Thursday, April 09, 2015

Apple pushes out OS X Yosemite v10.10.3 with Wi-Fi fixes, new Photos app


Apple has unveiled the latest 10.10.3 version of its OS X Yosemite operating system for Macs, and as far as these things go, it’s a pretty big one. It’s also just in time for the new 12-inch Apple MacBook’s official release this Friday. For starters, OS X Yosemite v10.10.3 includes the new Photos app, which replaces the old and clunky iPhoto and lets you browse photos by time and location in several new views. You can also store all of your photos in iCloud Photo Library in their original format and resolution, and access them from any Apple mobile device or via iCloud.com.

It’s no consolation to former Aperture users — or current Lightroom users for that matter — but the Photos app also introduces some pretty ingenious, consumer-level tweaking for photos based on slider adjustments, similar to what iOS 8.2 currently offers iPhone and iPad owners.



Otherwise, the new desktop OS X 10.10.3 includes Spotlight suggestions for Look Up, some Safari stability and privacy updates, and improved Bluetooth connection reliability. There are also several listed fixes for what has turned out to be a huge problem with current Yosemite Macs: Wireless stability. To wit, Apple says 10.10.3 does the following:


  • Improves Wi-Fi performance and connectivity in various usage scenarios
  • Improves compatibility with captive Wi-Fi network environments


Many reports around the Internet are rife with complaints about the Wi-Fi performance of Apple devices running Yosemite, and both 10.10.1 and 10.10.2 included unspecified Wi-Fi fixes at the top of the list of new features each time. Is the third time a charm? We’ll soon find out.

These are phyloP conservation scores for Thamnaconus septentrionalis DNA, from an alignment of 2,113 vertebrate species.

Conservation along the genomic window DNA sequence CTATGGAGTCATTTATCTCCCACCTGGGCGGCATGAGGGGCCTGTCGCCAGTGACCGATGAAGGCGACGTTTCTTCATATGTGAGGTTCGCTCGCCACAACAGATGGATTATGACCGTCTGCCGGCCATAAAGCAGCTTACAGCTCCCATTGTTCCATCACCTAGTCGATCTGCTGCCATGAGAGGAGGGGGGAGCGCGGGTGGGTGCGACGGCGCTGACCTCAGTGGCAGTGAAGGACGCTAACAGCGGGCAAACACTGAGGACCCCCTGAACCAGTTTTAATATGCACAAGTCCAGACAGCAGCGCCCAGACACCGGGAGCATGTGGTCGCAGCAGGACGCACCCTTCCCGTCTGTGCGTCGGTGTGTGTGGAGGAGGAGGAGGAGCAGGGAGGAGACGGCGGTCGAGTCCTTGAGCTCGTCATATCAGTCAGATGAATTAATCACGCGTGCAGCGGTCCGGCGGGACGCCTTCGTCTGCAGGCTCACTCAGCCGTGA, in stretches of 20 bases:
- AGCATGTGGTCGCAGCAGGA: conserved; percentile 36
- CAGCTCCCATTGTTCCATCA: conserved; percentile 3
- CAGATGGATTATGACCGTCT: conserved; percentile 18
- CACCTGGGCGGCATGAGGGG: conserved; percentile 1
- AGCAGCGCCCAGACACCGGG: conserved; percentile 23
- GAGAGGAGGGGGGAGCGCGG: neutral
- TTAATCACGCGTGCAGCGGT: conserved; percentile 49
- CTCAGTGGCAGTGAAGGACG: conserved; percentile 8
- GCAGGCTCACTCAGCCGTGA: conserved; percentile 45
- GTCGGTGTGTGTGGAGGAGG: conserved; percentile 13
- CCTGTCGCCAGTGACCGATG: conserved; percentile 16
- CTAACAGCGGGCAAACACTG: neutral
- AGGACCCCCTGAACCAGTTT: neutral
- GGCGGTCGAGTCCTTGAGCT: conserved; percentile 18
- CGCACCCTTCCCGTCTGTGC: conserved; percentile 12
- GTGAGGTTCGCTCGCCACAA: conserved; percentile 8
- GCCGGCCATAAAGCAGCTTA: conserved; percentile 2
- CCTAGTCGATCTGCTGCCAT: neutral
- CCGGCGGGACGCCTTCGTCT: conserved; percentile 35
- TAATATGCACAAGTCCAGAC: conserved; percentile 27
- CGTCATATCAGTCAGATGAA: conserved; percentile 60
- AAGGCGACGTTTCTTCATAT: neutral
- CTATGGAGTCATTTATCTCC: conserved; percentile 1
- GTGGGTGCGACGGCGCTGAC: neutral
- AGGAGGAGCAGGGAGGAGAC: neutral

On the business side of things, the new 10.10.3 version also fixes an issue that causes Macs bound to an Active Directory server to become unresponsive on boot-up, and has a few other enterprise-level patches as well.

To update to the latest OS, use the Updates pane of the Mac App Store to check for the latest version of OS X, along with any other software updates that are available.

You can also download the installer manually from Apple Support Downloads. As always, we recommend a backup USB key with the OS in case something goes south and you need to start over. Time Machine also offers this, but despite what anyone says, Macs do slow down over time like Windows machines, and occasional clean installs still can help sort out persistent issues that resist all other troubleshooting.

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